Quote of the week

Mr Zuma is no ordinary litigant. He is the former President of the Republic, who remains a public figure and continues to wield significant political influence, while acting as an example to his supporters… He has a great deal of power to incite others to similarly defy court orders because his actions and any consequences, or lack thereof, are being closely observed by the public. If his conduct is met with impunity, he will do significant damage to the rule of law. As this Court noted in Mamabolo, “[n]o one familiar with our history can be unaware of the very special need to preserve the integrity of the rule of law”. Mr Zuma is subject to the laws of the Republic. No person enjoys exclusion or exemption from the sovereignty of our laws… It would be antithetical to the value of accountability if those who once held high office are not bound by the law.

Khampepe j
Secretary of the Judicial Commission of Inquiry into Allegations of State Capture, Corruption and Fraud in the Public Sector including Organs of State v Zuma and Others (CCT 52/21) [2021] ZACC 18
13 September 2007

Sisulu lost the plot

I have always liked Housing Minister Lindiwe Sisulu. She seemed intelligent, hard-working and, for a cabinet minister, not without a modicum of wisdom and compassion. Her recent statements on the N2 Gateway fiasco have been so astoundingly stupid and arrogant that I have now changed my mind.

In Parliament on Monday she threatened to remove protesters from Joe Slovo informal settlement from the housing waiting list.

If they choose not to cooperate with government, they will be completely removed from all housing waiting lists.

There are so many things wrong with this statement that it is hard to know where to begin. Section 26 of the Constitution says that everyone in South Africa has a right of access to housing and that the state has a duty to realise this right progressively, given the available resources. Moreover section 33 of the Constitution states that “everyone has the right to administrative action that is lawful, reasonable and procedurally fair”.

This means that neither the Minister nor her officials can legally remove anyone from a housing list that is supposed to give people a shot of accessing housing, without a fair hearing. I can direct the “honourable” Minister to the judgment of the Supreme Court of Appeal in Permanent Secretary, Department of Welfare, Eastern Cape, and Another v Ngxuza and Others.

When the Eastern Cape government unilaterally cancelled the disability grants of thousands of residence, the SCA in that case slammed the Eastern Cape government and declared their actions illegal. Writing for the Court, Justice Edwin Cameron commented that the province had:

Conducted the case as though it was at war with its own citizens, the more shamefully because those it were combating were the least in its sphere … The applicants formed part of a group of South Africans with the least chance of vindicating their rights through the legal process.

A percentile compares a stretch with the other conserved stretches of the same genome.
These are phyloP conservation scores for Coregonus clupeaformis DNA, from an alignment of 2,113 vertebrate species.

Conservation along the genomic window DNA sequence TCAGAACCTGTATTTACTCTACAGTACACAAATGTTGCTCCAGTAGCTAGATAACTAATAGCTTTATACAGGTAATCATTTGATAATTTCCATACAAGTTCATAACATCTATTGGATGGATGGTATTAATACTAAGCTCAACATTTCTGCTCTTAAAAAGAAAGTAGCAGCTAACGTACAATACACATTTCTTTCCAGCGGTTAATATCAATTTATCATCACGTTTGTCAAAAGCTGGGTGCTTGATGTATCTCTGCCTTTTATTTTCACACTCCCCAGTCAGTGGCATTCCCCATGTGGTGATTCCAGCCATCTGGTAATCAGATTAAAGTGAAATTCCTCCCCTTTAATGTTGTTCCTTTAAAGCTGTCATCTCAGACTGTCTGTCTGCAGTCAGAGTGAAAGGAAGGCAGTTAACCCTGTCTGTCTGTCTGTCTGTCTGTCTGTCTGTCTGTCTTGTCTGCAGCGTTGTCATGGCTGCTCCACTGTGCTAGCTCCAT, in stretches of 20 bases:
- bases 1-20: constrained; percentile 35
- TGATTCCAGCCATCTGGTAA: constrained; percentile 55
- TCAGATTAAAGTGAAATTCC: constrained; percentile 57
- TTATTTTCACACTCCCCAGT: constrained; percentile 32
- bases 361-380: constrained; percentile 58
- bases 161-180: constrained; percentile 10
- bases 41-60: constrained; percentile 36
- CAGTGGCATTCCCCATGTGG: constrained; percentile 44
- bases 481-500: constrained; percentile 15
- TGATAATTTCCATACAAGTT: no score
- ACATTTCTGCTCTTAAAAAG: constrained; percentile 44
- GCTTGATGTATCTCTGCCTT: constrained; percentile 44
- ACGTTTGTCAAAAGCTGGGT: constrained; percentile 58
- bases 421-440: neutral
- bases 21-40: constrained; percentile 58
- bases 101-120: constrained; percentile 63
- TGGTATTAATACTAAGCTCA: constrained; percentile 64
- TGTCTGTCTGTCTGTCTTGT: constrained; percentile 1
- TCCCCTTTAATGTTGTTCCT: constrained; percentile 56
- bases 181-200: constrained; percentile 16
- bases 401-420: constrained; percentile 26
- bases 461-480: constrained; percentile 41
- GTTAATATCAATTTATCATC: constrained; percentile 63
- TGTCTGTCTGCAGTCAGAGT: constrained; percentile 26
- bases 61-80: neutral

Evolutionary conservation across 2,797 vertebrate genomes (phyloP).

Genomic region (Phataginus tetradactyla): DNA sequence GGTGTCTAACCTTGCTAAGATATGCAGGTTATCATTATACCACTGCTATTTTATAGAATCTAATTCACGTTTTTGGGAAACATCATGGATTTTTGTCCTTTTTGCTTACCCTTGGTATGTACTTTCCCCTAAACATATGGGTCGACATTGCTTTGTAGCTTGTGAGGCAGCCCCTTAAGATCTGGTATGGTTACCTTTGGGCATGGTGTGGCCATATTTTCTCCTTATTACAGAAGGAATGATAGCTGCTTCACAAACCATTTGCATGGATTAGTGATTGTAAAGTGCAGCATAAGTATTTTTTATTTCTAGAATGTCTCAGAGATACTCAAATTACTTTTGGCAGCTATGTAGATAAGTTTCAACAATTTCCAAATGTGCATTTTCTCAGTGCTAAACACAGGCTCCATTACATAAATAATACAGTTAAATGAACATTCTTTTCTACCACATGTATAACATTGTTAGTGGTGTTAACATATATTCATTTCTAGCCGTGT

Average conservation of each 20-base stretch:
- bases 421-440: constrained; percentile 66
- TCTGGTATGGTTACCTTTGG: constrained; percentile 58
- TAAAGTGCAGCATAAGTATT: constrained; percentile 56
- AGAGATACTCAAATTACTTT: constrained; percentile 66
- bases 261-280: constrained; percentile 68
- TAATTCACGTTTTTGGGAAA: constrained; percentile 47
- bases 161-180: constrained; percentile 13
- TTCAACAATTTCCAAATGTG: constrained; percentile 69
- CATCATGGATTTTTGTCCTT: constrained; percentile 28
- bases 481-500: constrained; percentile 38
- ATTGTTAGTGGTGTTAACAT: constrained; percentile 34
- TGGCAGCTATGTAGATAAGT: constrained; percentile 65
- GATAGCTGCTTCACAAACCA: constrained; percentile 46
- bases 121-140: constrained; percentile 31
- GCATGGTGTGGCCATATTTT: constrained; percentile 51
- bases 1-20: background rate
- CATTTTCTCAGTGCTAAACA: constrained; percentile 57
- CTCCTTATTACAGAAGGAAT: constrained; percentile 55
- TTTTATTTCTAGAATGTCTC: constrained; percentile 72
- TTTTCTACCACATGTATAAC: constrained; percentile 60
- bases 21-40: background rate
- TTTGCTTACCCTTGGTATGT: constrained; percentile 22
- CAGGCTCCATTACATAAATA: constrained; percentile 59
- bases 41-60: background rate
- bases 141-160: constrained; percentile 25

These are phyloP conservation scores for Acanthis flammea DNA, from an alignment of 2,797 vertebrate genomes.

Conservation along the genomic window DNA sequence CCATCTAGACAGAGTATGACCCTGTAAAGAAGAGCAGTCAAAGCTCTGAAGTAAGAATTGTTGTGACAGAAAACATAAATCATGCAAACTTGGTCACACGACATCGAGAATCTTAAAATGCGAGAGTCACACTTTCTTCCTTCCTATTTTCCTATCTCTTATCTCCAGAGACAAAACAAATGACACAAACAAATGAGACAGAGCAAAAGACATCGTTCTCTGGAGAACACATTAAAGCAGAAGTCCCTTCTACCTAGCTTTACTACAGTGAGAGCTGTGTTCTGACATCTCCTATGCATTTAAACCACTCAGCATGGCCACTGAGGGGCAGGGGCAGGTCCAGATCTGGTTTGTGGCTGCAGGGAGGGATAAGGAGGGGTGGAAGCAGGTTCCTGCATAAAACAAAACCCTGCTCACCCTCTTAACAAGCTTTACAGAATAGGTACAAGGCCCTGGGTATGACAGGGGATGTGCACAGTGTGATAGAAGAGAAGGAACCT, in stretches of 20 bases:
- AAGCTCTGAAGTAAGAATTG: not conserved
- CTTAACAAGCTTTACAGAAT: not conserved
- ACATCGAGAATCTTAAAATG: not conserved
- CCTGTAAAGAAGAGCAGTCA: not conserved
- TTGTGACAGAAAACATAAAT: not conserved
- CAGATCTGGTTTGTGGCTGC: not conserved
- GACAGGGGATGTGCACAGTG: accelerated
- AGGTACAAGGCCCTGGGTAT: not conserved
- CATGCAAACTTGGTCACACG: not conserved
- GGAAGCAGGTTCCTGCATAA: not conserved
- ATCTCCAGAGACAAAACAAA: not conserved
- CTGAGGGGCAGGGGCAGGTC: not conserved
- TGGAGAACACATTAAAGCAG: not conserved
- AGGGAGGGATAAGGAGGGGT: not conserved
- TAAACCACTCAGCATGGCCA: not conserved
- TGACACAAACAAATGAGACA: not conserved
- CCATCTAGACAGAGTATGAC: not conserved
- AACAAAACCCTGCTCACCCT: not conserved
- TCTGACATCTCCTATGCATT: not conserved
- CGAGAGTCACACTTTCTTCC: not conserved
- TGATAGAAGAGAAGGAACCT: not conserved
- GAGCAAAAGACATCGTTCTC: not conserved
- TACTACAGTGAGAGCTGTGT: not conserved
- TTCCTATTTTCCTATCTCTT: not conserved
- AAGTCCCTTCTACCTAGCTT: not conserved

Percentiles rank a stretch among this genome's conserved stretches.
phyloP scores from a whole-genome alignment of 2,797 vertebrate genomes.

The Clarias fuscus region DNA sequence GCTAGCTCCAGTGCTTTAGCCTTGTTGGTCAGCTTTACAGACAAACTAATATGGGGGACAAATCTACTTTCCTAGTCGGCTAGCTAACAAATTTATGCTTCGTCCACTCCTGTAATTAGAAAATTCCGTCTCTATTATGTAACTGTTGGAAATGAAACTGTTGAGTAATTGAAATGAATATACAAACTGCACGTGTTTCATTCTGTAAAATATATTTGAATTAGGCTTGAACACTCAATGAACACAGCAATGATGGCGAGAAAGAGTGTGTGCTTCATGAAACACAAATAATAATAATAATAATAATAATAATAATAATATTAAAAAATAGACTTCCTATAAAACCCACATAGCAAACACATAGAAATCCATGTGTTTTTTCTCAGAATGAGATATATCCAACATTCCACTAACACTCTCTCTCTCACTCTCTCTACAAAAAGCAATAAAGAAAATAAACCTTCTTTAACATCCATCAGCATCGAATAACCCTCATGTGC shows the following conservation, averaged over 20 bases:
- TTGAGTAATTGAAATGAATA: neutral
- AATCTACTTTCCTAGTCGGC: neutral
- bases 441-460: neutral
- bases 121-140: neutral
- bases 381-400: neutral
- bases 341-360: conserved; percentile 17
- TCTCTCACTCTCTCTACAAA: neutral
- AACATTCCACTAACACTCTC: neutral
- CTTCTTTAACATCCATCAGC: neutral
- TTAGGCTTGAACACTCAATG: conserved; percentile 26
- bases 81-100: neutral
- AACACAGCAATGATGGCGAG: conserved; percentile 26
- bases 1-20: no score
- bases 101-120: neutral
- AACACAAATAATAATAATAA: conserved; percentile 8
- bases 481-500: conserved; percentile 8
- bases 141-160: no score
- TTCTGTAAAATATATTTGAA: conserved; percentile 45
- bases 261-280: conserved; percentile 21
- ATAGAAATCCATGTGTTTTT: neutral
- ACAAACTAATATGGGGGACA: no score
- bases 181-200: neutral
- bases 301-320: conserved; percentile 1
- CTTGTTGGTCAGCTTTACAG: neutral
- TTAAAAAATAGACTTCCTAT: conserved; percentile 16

For the Minster to think that she has a right to unilaterally take away the rights of the very citizens who elected her into office is a shameful disgrace. What has happened to that much abused phrase “innocent until proven guilty”. I assume Mr Jacob Zum and his supporters are as we speak preparing statements of outrage about this abuse of power by the Minster.

But the statement of the Minister is shockingly disrespectful of the Constitution in another way. She seems to suggest that individuals will be punished and their rights expunged if they fail to cooperate with the government. But the Constitution guarantees for everyone the right to freedom of expression, freedom of association and freedom of conscience, which means we have a right, yes a right not to agree or cooperate with the government.

The Minister’s statement speaks of an arrogance that has sadly become all too pervasive among government officials. It reflects an attitude that government knows best and that ordinary people should just shut up and follow government orders – no matter how detrimental those orders may be for a particular individual.

The people of Joe Slovo are not stupid. They do not trust the government because the government has already lied to them regarding the first phase of the N2 Gateway Project. People were promised that they will be moved into the new houses, but this did not happen because they could not pay the high rents being charged.

The erstwhile neighbours of those poor unfortunate souls are now being promised that they will be returned to the permanent structures to be erected on the cleared land, but these structures, we know, will be showcase housing for the benefit of Fifa and the tourists driving from the airport, so they will cost a lot of money and will therefore not be affordable to most of the Joe Slovo residence.

The Minister knows this, her officials know this and the protesting residence know this too. No wonder they are protesting and no wonder they do not want to cooperate. Only people without any self respect agree to cooperate with a government hell bent on taking away your rights.

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